The seeds can also be started indoors in the spring 6 to 8 weeks before the last frost. They can be sown directly into large peat / coconut pots or pellets to limit transplant shock and damage to roots when planted in the ground. It takes 10-12 days for aniseed seeds to germinate at 20 ° C. Seedlings need to be cured gradually for about a week to get used to the outside temperatures. Plant in the final position when there is no longer any risk of frost.

Anise is a delicate plant that can become top heavy as seed heads form and may need assistance. Plant anise in a sheltered spot in the garden in full sun and protected from strong, cold winds. If you are growing anise in containers, choose a large, deep, heavy pot that will hold the taproot and not tip over.

Maintain anise

Pimpinella anisumAnise flowers grow in umbels. Source: Alberto Marín

Caring for anise is pretty straightforward. Follow our tips below and you won't go wrong.

Sun and temperature

Grow anise in full sun with at least six hours of direct sunlight a day. In warmer climates, plants benefit from shade during the hottest time of day to keep the delicate, pinnate leaves and stems from messing up. Grow anise in USDA Zones 4 through 9 with temperatures between 8 and 23 ° C. The ideal anise growth temperature is between 18 and 21 ° C. Very high temperatures wither and dry out the foliage, and low temperatures and frost prevent the seeds from ripening and ultimately kill the plant. Container plants can be moved inside in colder weather.

Water and moisture

Young aniseed plants have to be watered frequently until they are established. Keep the soil moist, but never wet. Mature plants perform better when grown in drier, well-drained soil conditions. Hence, it is best to let the soil dry out between waterings. Check your container grown plants regularly as they will dry out faster and require frequent watering. Water the plants in the morning at ground level with a timed soaking hose or watering can. On very hot days, anise can be watered in the afternoon, especially if the plant shows signs of overheating.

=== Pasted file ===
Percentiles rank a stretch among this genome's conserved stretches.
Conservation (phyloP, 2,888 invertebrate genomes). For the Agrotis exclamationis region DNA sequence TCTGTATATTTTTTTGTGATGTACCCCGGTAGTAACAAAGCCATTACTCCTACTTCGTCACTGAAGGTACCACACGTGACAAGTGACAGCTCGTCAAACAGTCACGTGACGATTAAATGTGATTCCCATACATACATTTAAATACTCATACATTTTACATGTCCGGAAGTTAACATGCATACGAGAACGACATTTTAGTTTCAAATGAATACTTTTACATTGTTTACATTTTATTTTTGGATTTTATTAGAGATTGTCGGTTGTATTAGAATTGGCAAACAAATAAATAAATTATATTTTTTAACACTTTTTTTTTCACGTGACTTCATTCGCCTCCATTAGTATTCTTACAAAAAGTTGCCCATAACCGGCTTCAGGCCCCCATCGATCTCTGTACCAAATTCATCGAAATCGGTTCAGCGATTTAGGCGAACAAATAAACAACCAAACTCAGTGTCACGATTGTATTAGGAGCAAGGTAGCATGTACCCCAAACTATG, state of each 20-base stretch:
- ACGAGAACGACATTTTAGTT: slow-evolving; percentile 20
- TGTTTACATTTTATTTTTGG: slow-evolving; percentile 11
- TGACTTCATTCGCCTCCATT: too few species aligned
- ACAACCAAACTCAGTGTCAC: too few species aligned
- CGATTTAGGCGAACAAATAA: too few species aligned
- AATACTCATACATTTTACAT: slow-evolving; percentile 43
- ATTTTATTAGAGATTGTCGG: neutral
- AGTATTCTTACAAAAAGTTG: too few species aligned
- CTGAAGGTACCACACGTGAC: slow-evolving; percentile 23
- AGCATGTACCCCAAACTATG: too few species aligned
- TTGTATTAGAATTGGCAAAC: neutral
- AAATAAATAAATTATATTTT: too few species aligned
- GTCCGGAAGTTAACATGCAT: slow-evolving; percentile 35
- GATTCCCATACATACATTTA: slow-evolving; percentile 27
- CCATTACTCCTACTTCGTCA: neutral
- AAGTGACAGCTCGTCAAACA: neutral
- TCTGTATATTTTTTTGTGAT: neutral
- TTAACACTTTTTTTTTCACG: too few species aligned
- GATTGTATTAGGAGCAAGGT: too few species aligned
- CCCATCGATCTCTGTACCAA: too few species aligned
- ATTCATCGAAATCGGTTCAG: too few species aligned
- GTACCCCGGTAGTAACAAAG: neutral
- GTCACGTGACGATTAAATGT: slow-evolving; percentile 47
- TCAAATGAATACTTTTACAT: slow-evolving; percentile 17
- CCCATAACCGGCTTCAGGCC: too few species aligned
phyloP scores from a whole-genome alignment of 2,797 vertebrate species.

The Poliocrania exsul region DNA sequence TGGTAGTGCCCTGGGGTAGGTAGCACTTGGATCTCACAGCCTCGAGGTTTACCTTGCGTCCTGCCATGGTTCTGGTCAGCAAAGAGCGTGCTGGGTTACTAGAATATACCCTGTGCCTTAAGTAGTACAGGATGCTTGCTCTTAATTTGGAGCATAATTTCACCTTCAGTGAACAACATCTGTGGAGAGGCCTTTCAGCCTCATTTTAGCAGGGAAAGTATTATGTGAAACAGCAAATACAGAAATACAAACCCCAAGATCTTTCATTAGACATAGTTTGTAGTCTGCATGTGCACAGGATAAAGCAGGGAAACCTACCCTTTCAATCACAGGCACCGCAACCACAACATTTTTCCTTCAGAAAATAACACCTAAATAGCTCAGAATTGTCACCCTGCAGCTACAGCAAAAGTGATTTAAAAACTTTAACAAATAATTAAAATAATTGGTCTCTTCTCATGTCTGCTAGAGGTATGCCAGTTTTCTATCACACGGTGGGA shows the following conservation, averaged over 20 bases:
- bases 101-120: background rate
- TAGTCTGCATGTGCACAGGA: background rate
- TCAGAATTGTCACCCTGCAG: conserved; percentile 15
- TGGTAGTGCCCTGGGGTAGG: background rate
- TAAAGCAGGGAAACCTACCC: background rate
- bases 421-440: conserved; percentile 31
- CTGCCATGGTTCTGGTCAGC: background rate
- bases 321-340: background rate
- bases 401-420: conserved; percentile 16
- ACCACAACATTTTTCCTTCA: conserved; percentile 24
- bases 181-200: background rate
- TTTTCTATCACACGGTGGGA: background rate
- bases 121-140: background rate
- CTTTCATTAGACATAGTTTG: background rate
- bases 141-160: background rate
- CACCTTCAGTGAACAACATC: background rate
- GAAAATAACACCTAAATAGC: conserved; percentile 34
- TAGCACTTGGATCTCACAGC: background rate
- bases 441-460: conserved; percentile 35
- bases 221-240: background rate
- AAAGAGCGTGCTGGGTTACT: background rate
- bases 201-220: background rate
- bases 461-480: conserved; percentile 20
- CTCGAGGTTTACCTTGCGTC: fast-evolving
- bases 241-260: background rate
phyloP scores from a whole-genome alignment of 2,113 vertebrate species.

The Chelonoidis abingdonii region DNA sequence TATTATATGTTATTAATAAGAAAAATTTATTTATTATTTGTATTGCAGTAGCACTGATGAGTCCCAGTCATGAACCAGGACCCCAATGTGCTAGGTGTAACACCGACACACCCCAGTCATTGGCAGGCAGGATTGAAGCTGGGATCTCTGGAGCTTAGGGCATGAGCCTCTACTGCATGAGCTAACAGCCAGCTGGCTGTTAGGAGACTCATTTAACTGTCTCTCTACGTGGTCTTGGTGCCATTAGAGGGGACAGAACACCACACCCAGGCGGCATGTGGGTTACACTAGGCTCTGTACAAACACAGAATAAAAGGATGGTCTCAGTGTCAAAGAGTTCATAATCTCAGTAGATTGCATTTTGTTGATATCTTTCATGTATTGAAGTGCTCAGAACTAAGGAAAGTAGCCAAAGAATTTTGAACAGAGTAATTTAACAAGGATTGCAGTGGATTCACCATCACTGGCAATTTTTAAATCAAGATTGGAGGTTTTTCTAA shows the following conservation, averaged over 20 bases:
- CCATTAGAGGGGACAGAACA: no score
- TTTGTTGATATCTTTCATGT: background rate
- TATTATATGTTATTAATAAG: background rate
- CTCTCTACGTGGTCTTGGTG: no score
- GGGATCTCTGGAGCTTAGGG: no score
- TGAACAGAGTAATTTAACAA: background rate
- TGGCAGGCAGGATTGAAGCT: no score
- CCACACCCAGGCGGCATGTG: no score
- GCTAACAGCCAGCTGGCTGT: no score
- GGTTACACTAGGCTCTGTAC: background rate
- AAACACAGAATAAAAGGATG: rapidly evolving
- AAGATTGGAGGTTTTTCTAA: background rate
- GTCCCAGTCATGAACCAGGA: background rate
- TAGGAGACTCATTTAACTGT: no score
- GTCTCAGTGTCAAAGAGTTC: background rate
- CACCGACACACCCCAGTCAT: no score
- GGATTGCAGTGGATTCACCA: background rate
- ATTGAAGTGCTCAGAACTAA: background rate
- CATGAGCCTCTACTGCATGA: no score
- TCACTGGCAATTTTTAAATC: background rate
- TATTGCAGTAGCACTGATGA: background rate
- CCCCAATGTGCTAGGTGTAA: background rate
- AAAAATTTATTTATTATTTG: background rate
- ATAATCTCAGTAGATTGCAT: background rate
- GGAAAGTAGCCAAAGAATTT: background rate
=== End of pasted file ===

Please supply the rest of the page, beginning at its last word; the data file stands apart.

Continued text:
Anise is not a fussy plant when it comes to soil, and it can handle pretty bad conditions. However, for best results, choose a well-drained soil, e.g. B. a light sandy loam. In terms of pH, anise grows in soils from a slightly acidic pH 6.5 to an alkaline pH 8.


Fertilizer isn't always necessary unless you have anise growing in extremely poor soil conditions and plants are showing signs of decline. A good organic mulch acts as a soil conditioner that adds nutrients and retains moisture. You can also feed plants a nitrogen-rich liquid feed or a good seaweed feed at the beginning of the season if you are planting aniseed outside.


Anise doesn't require regular pruning to maintain its shape or encourage growth. At the end of the growing season, harvest the seed heads by pruning them back to ground level. This also prevents plants from self-seeding.


Anise can be propagated from seeds indoors or sown directly outdoors.

Outside: Anise does not transplant well because of its tap root. For best results, sow anise seeds in the spring, when all danger of frost has passed, and sow them directly into prepared drills 1/2 inch deep and rows 45 cm (1.5 feet) apart. Sow seeds about 1 inch apart, cover with soil and water. Germination can take up to 14 days outdoors. When seedlings appear, thinly 6 to 8 inches apart and keep the area watery and weed-free until plants are established.

Within: Start the seeds indoors in the spring a few weeks before the last frost and sow them straight into large peat / coconut pots or pellets. This limits the transplant shock or damage to the roots during planting. Alternatively, sow a seed or two of aniseed in 3.5 to 4 inch tall plastic pots, squeeze out the weaker seedling, and transplant or pot as soon as roots are visible through the holes in the ground. It takes 10-12 days for the seeds to germinate at 20 ° C. Gradually acclimate the seedlings to outdoor conditions for about a week before planting outdoors, put them outside in a sunny, sheltered spot during the day, and move them indoors at night. Plant anise seedlings in their final positions when all danger of frost has passed.